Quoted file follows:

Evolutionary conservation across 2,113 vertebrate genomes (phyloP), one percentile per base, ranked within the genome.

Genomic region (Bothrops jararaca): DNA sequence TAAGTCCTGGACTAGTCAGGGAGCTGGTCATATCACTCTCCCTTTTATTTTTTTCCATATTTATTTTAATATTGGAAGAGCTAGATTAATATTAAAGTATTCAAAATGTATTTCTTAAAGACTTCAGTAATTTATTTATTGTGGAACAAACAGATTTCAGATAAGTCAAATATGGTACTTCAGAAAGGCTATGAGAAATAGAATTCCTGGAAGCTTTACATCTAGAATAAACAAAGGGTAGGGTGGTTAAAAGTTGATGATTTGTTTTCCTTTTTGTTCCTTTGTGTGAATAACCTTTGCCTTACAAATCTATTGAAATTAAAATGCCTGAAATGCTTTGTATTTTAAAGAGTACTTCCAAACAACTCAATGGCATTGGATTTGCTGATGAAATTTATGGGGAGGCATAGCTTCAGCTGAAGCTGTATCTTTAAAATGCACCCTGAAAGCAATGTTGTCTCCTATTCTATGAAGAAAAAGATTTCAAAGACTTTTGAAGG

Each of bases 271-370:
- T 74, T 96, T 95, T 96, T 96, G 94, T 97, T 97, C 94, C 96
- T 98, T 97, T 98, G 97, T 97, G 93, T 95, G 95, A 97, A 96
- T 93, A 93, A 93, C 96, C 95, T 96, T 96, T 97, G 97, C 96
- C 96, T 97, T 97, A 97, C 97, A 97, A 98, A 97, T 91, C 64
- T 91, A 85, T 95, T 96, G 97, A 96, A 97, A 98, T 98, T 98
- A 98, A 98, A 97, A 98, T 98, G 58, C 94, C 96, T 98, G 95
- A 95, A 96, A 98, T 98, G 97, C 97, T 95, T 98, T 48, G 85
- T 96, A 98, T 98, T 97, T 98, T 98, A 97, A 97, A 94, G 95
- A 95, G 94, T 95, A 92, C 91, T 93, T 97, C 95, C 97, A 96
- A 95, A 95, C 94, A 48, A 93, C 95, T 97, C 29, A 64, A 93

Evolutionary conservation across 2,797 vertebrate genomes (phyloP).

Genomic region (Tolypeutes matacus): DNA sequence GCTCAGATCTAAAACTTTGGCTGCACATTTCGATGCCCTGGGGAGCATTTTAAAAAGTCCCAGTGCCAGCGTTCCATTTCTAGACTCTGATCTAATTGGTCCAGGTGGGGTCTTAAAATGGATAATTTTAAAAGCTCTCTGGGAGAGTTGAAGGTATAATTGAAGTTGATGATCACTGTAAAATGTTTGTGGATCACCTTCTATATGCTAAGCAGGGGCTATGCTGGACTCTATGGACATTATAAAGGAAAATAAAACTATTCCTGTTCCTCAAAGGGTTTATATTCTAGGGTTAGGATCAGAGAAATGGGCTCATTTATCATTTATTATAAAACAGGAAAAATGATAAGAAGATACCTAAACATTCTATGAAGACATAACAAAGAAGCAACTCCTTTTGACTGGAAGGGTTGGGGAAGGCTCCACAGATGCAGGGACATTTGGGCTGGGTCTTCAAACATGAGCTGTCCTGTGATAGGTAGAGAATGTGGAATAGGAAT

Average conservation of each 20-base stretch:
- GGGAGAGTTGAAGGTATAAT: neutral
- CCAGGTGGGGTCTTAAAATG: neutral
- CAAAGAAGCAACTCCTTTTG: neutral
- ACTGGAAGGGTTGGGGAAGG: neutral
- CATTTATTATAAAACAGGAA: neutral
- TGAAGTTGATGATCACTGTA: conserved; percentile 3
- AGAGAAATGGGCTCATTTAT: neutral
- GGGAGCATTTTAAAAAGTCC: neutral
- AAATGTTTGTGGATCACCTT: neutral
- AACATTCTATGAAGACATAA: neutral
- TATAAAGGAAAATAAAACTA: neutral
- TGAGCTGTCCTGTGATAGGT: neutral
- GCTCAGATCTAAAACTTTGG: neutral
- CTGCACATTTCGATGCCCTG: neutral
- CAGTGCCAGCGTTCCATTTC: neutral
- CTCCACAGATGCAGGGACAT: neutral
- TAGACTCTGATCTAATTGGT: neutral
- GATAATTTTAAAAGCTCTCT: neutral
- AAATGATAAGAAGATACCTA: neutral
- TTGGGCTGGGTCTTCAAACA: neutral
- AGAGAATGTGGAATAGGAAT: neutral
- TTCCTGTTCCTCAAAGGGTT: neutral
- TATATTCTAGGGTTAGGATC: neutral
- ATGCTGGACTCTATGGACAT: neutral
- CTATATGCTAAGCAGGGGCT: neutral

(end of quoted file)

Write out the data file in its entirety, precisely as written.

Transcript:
Evolutionary conservation across 2,113 vertebrate genomes (phyloP), one percentile per base, ranked within the genome.

Genomic region (Bothrops jararaca): DNA sequence TAAGTCCTGGACTAGTCAGGGAGCTGGTCATATCACTCTCCCTTTTATTTTTTTCCATATTTATTTTAATATTGGAAGAGCTAGATTAATATTAAAGTATTCAAAATGTATTTCTTAAAGACTTCAGTAATTTATTTATTGTGGAACAAACAGATTTCAGATAAGTCAAATATGGTACTTCAGAAAGGCTATGAGAAATAGAATTCCTGGAAGCTTTACATCTAGAATAAACAAAGGGTAGGGTGGTTAAAAGTTGATGATTTGTTTTCCTTTTTGTTCCTTTGTGTGAATAACCTTTGCCTTACAAATCTATTGAAATTAAAATGCCTGAAATGCTTTGTATTTTAAAGAGTACTTCCAAACAACTCAATGGCATTGGATTTGCTGATGAAATTTATGGGGAGGCATAGCTTCAGCTGAAGCTGTATCTTTAAAATGCACCCTGAAAGCAATGTTGTCTCCTATTCTATGAAGAAAAAGATTTCAAAGACTTTTGAAGG

Each of bases 271-370:
- T 74, T 96, T 95, T 96, T 96, G 94, T 97, T 97, C 94, C 96
- T 98, T 97, T 98, G 97, T 97, G 93, T 95, G 95, A 97, A 96
- T 93, A 93, A 93, C 96, C 95, T 96, T 96, T 97, G 97, C 96
- C 96, T 97, T 97, A 97, C 97, A 97, A 98, A 97, T 91, C 64
- T 91, A 85, T 95, T 96, G 97, A 96, A 97, A 98, T 98, T 98
- A 98, A 98, A 97, A 98, T 98, G 58, C 94, C 96, T 98, G 95
- A 95, A 96, A 98, T 98, G 97, C 97, T 95, T 98, T 48, G 85
- T 96, A 98, T 98, T 97, T 98, T 98, A 97, A 97, A 94, G 95
- A 95, G 94, T 95, A 92, C 91, T 93, T 97, C 95, C 97, A 96
- A 95, A 95, C 94, A 48, A 93, C 95, T 97, C 29, A 64, A 93

Evolutionary conservation across 2,797 vertebrate genomes (phyloP).

Genomic region (Tolypeutes matacus): DNA sequence GCTCAGATCTAAAACTTTGGCTGCACATTTCGATGCCCTGGGGAGCATTTTAAAAAGTCCCAGTGCCAGCGTTCCATTTCTAGACTCTGATCTAATTGGTCCAGGTGGGGTCTTAAAATGGATAATTTTAAAAGCTCTCTGGGAGAGTTGAAGGTATAATTGAAGTTGATGATCACTGTAAAATGTTTGTGGATCACCTTCTATATGCTAAGCAGGGGCTATGCTGGACTCTATGGACATTATAAAGGAAAATAAAACTATTCCTGTTCCTCAAAGGGTTTATATTCTAGGGTTAGGATCAGAGAAATGGGCTCATTTATCATTTATTATAAAACAGGAAAAATGATAAGAAGATACCTAAACATTCTATGAAGACATAACAAAGAAGCAACTCCTTTTGACTGGAAGGGTTGGGGAAGGCTCCACAGATGCAGGGACATTTGGGCTGGGTCTTCAAACATGAGCTGTCCTGTGATAGGTAGAGAATGTGGAATAGGAAT

Average conservation of each 20-base stretch:
- GGGAGAGTTGAAGGTATAAT: neutral
- CCAGGTGGGGTCTTAAAATG: neutral
- CAAAGAAGCAACTCCTTTTG: neutral
- ACTGGAAGGGTTGGGGAAGG: neutral
- CATTTATTATAAAACAGGAA: neutral
- TGAAGTTGATGATCACTGTA: conserved; percentile 3
- AGAGAAATGGGCTCATTTAT: neutral
- GGGAGCATTTTAAAAAGTCC: neutral
- AAATGTTTGTGGATCACCTT: neutral
- AACATTCTATGAAGACATAA: neutral
- TATAAAGGAAAATAAAACTA: neutral
- TGAGCTGTCCTGTGATAGGT: neutral
- GCTCAGATCTAAAACTTTGG: neutral
- CTGCACATTTCGATGCCCTG: neutral
- CAGTGCCAGCGTTCCATTTC: neutral
- CTCCACAGATGCAGGGACAT: neutral
- TAGACTCTGATCTAATTGGT: neutral
- GATAATTTTAAAAGCTCTCT: neutral
- AAATGATAAGAAGATACCTA: neutral
- TTGGGCTGGGTCTTCAAACA: neutral
- AGAGAATGTGGAATAGGAAT: neutral
- TTCCTGTTCCTCAAAGGGTT: neutral
- TATATTCTAGGGTTAGGATC: neutral
- ATGCTGGACTCTATGGACAT: neutral
- CTATATGCTAAGCAGGGGCT: neutral